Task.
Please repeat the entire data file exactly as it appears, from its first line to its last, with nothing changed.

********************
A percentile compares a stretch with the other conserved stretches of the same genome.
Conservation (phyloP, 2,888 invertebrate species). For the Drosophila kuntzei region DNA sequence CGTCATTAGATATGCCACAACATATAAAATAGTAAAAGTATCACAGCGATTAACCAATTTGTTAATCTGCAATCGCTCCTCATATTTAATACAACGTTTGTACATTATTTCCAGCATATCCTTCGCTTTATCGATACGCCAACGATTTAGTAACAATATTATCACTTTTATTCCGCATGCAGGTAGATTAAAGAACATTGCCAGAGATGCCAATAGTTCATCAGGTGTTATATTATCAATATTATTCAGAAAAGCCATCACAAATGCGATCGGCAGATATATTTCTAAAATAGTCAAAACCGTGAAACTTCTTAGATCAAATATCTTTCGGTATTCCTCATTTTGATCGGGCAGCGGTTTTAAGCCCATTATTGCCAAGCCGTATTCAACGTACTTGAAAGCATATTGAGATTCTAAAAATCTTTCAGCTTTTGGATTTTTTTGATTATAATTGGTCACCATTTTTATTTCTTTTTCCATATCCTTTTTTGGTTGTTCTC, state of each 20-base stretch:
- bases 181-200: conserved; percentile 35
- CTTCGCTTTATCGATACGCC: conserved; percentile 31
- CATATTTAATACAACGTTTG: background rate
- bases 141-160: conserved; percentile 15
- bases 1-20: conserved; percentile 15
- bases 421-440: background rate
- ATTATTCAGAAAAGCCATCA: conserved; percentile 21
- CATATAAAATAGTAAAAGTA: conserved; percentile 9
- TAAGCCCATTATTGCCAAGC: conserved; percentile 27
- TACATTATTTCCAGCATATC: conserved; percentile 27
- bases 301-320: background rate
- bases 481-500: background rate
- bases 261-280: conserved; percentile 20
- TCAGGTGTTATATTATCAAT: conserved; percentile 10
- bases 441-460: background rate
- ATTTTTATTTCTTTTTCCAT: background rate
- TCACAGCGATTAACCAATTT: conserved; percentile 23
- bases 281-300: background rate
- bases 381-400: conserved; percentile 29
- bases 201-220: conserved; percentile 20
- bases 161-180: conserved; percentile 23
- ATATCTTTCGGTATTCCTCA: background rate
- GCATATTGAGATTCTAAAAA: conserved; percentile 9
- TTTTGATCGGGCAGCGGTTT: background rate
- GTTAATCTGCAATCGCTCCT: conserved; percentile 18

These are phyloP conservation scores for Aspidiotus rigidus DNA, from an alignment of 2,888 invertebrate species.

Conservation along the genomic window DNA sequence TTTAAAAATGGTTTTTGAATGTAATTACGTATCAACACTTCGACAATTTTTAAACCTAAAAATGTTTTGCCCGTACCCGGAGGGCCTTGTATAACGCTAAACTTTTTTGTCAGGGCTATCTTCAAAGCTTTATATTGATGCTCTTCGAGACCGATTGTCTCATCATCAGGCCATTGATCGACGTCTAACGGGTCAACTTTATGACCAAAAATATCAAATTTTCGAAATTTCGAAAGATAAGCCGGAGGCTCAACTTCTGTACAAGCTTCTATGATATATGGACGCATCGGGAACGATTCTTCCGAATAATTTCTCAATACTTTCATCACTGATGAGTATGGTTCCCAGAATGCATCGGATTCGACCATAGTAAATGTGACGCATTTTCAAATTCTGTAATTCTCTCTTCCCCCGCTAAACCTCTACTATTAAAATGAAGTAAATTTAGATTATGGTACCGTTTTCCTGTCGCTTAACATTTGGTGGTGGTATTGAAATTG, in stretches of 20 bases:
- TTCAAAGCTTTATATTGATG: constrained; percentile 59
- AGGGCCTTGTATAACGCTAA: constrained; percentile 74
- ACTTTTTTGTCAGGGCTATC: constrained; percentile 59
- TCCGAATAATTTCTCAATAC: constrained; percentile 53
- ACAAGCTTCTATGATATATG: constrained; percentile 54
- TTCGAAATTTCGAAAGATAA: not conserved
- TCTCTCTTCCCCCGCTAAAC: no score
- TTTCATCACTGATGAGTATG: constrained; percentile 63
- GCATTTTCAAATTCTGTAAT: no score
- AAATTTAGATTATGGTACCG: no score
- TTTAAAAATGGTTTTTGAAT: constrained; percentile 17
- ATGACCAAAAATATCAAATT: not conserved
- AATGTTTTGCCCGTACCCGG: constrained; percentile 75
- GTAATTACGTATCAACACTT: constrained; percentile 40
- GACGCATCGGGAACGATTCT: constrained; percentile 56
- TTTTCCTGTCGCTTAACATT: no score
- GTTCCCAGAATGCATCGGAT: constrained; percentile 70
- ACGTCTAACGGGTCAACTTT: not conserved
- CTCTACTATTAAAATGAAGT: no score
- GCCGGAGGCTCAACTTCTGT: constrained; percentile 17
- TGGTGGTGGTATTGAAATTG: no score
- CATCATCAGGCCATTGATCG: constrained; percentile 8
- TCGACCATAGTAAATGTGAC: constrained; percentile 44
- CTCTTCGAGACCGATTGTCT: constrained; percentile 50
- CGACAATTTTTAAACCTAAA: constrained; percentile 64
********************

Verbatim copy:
A percentile compares a stretch with the other conserved stretches of the same genome.
Conservation (phyloP, 2,888 invertebrate species). For the Drosophila kuntzei region DNA sequence CGTCATTAGATATGCCACAACATATAAAATAGTAAAAGTATCACAGCGATTAACCAATTTGTTAATCTGCAATCGCTCCTCATATTTAATACAACGTTTGTACATTATTTCCAGCATATCCTTCGCTTTATCGATACGCCAACGATTTAGTAACAATATTATCACTTTTATTCCGCATGCAGGTAGATTAAAGAACATTGCCAGAGATGCCAATAGTTCATCAGGTGTTATATTATCAATATTATTCAGAAAAGCCATCACAAATGCGATCGGCAGATATATTTCTAAAATAGTCAAAACCGTGAAACTTCTTAGATCAAATATCTTTCGGTATTCCTCATTTTGATCGGGCAGCGGTTTTAAGCCCATTATTGCCAAGCCGTATTCAACGTACTTGAAAGCATATTGAGATTCTAAAAATCTTTCAGCTTTTGGATTTTTTTGATTATAATTGGTCACCATTTTTATTTCTTTTTCCATATCCTTTTTTGGTTGTTCTC, state of each 20-base stretch:
- bases 181-200: conserved; percentile 35
- CTTCGCTTTATCGATACGCC: conserved; percentile 31
- CATATTTAATACAACGTTTG: background rate
- bases 141-160: conserved; percentile 15
- bases 1-20: conserved; percentile 15
- bases 421-440: background rate
- ATTATTCAGAAAAGCCATCA: conserved; percentile 21
- CATATAAAATAGTAAAAGTA: conserved; percentile 9
- TAAGCCCATTATTGCCAAGC: conserved; percentile 27
- TACATTATTTCCAGCATATC: conserved; percentile 27
- bases 301-320: background rate
- bases 481-500: background rate
- bases 261-280: conserved; percentile 20
- TCAGGTGTTATATTATCAAT: conserved; percentile 10
- bases 441-460: background rate
- ATTTTTATTTCTTTTTCCAT: background rate
- TCACAGCGATTAACCAATTT: conserved; percentile 23
- bases 281-300: background rate
- bases 381-400: conserved; percentile 29
- bases 201-220: conserved; percentile 20
- bases 161-180: conserved; percentile 23
- ATATCTTTCGGTATTCCTCA: background rate
- GCATATTGAGATTCTAAAAA: conserved; percentile 9
- TTTTGATCGGGCAGCGGTTT: background rate
- GTTAATCTGCAATCGCTCCT: conserved; percentile 18

These are phyloP conservation scores for Aspidiotus rigidus DNA, from an alignment of 2,888 invertebrate species.

Conservation along the genomic window DNA sequence TTTAAAAATGGTTTTTGAATGTAATTACGTATCAACACTTCGACAATTTTTAAACCTAAAAATGTTTTGCCCGTACCCGGAGGGCCTTGTATAACGCTAAACTTTTTTGTCAGGGCTATCTTCAAAGCTTTATATTGATGCTCTTCGAGACCGATTGTCTCATCATCAGGCCATTGATCGACGTCTAACGGGTCAACTTTATGACCAAAAATATCAAATTTTCGAAATTTCGAAAGATAAGCCGGAGGCTCAACTTCTGTACAAGCTTCTATGATATATGGACGCATCGGGAACGATTCTTCCGAATAATTTCTCAATACTTTCATCACTGATGAGTATGGTTCCCAGAATGCATCGGATTCGACCATAGTAAATGTGACGCATTTTCAAATTCTGTAATTCTCTCTTCCCCCGCTAAACCTCTACTATTAAAATGAAGTAAATTTAGATTATGGTACCGTTTTCCTGTCGCTTAACATTTGGTGGTGGTATTGAAATTG, in stretches of 20 bases:
- TTCAAAGCTTTATATTGATG: constrained; percentile 59
- AGGGCCTTGTATAACGCTAA: constrained; percentile 74
- ACTTTTTTGTCAGGGCTATC: constrained; percentile 59
- TCCGAATAATTTCTCAATAC: constrained; percentile 53
- ACAAGCTTCTATGATATATG: constrained; percentile 54
- TTCGAAATTTCGAAAGATAA: not conserved
- TCTCTCTTCCCCCGCTAAAC: no score
- TTTCATCACTGATGAGTATG: constrained; percentile 63
- GCATTTTCAAATTCTGTAAT: no score
- AAATTTAGATTATGGTACCG: no score
- TTTAAAAATGGTTTTTGAAT: constrained; percentile 17
- ATGACCAAAAATATCAAATT: not conserved
- AATGTTTTGCCCGTACCCGG: constrained; percentile 75
- GTAATTACGTATCAACACTT: constrained; percentile 40
- GACGCATCGGGAACGATTCT: constrained; percentile 56
- TTTTCCTGTCGCTTAACATT: no score
- GTTCCCAGAATGCATCGGAT: constrained; percentile 70
- ACGTCTAACGGGTCAACTTT: not conserved
- CTCTACTATTAAAATGAAGT: no score
- GCCGGAGGCTCAACTTCTGT: constrained; percentile 17
- TGGTGGTGGTATTGAAATTG: no score
- CATCATCAGGCCATTGATCG: constrained; percentile 8
- TCGACCATAGTAAATGTGAC: constrained; percentile 44
- CTCTTCGAGACCGATTGTCT: constrained; percentile 50
- CGACAATTTTTAAACCTAAA: constrained; percentile 64